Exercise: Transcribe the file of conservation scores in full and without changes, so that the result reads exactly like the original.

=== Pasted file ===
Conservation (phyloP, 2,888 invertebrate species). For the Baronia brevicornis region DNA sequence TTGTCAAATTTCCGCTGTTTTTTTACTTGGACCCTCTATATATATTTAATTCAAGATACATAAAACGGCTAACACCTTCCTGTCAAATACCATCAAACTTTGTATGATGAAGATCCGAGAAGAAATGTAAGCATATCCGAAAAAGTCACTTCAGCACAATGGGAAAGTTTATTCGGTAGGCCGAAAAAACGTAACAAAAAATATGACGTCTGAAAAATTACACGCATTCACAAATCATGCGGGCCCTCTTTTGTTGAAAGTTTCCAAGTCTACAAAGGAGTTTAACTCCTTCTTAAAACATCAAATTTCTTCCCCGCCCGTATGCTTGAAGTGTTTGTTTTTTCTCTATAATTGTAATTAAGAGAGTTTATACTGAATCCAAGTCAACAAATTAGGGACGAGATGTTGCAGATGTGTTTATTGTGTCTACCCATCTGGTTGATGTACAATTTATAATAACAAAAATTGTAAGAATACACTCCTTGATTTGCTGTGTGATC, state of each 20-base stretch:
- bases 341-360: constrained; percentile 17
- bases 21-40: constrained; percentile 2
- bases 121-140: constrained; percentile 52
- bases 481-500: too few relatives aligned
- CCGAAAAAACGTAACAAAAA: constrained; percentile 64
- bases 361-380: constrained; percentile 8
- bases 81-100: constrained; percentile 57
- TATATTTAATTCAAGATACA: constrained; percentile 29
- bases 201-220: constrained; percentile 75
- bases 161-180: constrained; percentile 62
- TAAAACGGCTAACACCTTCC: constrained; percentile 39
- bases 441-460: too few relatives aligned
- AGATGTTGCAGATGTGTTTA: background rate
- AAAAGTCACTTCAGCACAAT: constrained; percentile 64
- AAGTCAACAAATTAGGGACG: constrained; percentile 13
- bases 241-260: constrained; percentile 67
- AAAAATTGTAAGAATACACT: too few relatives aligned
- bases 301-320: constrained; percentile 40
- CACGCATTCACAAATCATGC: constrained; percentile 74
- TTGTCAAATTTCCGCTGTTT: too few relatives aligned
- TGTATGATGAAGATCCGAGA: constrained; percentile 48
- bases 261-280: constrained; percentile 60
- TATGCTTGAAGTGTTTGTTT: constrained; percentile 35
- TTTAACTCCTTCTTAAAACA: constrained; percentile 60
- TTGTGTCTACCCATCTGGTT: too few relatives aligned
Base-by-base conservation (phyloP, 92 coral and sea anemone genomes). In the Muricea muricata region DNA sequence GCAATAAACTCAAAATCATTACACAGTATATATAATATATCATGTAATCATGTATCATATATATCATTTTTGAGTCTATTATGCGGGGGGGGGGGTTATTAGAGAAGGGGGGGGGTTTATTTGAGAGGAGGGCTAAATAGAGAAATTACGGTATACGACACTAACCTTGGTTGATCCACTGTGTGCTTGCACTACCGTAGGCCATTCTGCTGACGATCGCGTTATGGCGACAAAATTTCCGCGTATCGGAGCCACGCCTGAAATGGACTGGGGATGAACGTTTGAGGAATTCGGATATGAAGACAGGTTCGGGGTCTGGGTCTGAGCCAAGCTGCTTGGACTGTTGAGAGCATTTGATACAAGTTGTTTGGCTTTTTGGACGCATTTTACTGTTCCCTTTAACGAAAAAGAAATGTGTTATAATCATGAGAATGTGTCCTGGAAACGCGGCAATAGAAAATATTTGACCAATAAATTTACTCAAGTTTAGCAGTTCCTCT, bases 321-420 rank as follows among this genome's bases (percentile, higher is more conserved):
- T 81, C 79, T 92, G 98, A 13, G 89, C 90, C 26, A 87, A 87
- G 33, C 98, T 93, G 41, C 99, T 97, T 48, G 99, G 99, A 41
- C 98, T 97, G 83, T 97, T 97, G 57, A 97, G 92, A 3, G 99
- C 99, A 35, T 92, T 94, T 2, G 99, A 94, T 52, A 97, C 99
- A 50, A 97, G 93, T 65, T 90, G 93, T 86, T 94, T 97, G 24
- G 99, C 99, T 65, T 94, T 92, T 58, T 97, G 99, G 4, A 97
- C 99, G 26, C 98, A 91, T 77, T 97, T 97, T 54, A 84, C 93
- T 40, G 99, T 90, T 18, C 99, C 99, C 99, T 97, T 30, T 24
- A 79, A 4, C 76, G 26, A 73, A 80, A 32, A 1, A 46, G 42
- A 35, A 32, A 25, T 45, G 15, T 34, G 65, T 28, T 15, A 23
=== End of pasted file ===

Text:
Conservation (phyloP, 2,888 invertebrate species). For the Baronia brevicornis region DNA sequence TTGTCAAATTTCCGCTGTTTTTTTACTTGGACCCTCTATATATATTTAATTCAAGATACATAAAACGGCTAACACCTTCCTGTCAAATACCATCAAACTTTGTATGATGAAGATCCGAGAAGAAATGTAAGCATATCCGAAAAAGTCACTTCAGCACAATGGGAAAGTTTATTCGGTAGGCCGAAAAAACGTAACAAAAAATATGACGTCTGAAAAATTACACGCATTCACAAATCATGCGGGCCCTCTTTTGTTGAAAGTTTCCAAGTCTACAAAGGAGTTTAACTCCTTCTTAAAACATCAAATTTCTTCCCCGCCCGTATGCTTGAAGTGTTTGTTTTTTCTCTATAATTGTAATTAAGAGAGTTTATACTGAATCCAAGTCAACAAATTAGGGACGAGATGTTGCAGATGTGTTTATTGTGTCTACCCATCTGGTTGATGTACAATTTATAATAACAAAAATTGTAAGAATACACTCCTTGATTTGCTGTGTGATC, state of each 20-base stretch:
- bases 341-360: constrained; percentile 17
- bases 21-40: constrained; percentile 2
- bases 121-140: constrained; percentile 52
- bases 481-500: too few relatives aligned
- CCGAAAAAACGTAACAAAAA: constrained; percentile 64
- bases 361-380: constrained; percentile 8
- bases 81-100: constrained; percentile 57
- TATATTTAATTCAAGATACA: constrained; percentile 29
- bases 201-220: constrained; percentile 75
- bases 161-180: constrained; percentile 62
- TAAAACGGCTAACACCTTCC: constrained; percentile 39
- bases 441-460: too few relatives aligned
- AGATGTTGCAGATGTGTTTA: background rate
- AAAAGTCACTTCAGCACAAT: constrained; percentile 64
- AAGTCAACAAATTAGGGACG: constrained; percentile 13
- bases 241-260: constrained; percentile 67
- AAAAATTGTAAGAATACACT: too few relatives aligned
- bases 301-320: constrained; percentile 40
- CACGCATTCACAAATCATGC: constrained; percentile 74
- TTGTCAAATTTCCGCTGTTT: too few relatives aligned
- TGTATGATGAAGATCCGAGA: constrained; percentile 48
- bases 261-280: constrained; percentile 60
- TATGCTTGAAGTGTTTGTTT: constrained; percentile 35
- TTTAACTCCTTCTTAAAACA: constrained; percentile 60
- TTGTGTCTACCCATCTGGTT: too few relatives aligned
Base-by-base conservation (phyloP, 92 coral and sea anemone genomes). In the Muricea muricata region DNA sequence GCAATAAACTCAAAATCATTACACAGTATATATAATATATCATGTAATCATGTATCATATATATCATTTTTGAGTCTATTATGCGGGGGGGGGGGTTATTAGAGAAGGGGGGGGGTTTATTTGAGAGGAGGGCTAAATAGAGAAATTACGGTATACGACACTAACCTTGGTTGATCCACTGTGTGCTTGCACTACCGTAGGCCATTCTGCTGACGATCGCGTTATGGCGACAAAATTTCCGCGTATCGGAGCCACGCCTGAAATGGACTGGGGATGAACGTTTGAGGAATTCGGATATGAAGACAGGTTCGGGGTCTGGGTCTGAGCCAAGCTGCTTGGACTGTTGAGAGCATTTGATACAAGTTGTTTGGCTTTTTGGACGCATTTTACTGTTCCCTTTAACGAAAAAGAAATGTGTTATAATCATGAGAATGTGTCCTGGAAACGCGGCAATAGAAAATATTTGACCAATAAATTTACTCAAGTTTAGCAGTTCCTCT, bases 321-420 rank as follows among this genome's bases (percentile, higher is more conserved):
- T 81, C 79, T 92, G 98, A 13, G 89, C 90, C 26, A 87, A 87
- G 33, C 98, T 93, G 41, C 99, T 97, T 48, G 99, G 99, A 41
- C 98, T 97, G 83, T 97, T 97, G 57, A 97, G 92, A 3, G 99
- C 99, A 35, T 92, T 94, T 2, G 99, A 94, T 52, A 97, C 99
- A 50, A 97, G 93, T 65, T 90, G 93, T 86, T 94, T 97, G 24
- G 99, C 99, T 65, T 94, T 92, T 58, T 97, G 99, G 4, A 97
- C 99, G 26, C 98, A 91, T 77, T 97, T 97, T 54, A 84, C 93
- T 40, G 99, T 90, T 18, C 99, C 99, C 99, T 97, T 30, T 24
- A 79, A 4, C 76, G 26, A 73, A 80, A 32, A 1, A 46, G 42
- A 35, A 32, A 25, T 45, G 15, T 34, G 65, T 28, T 15, A 23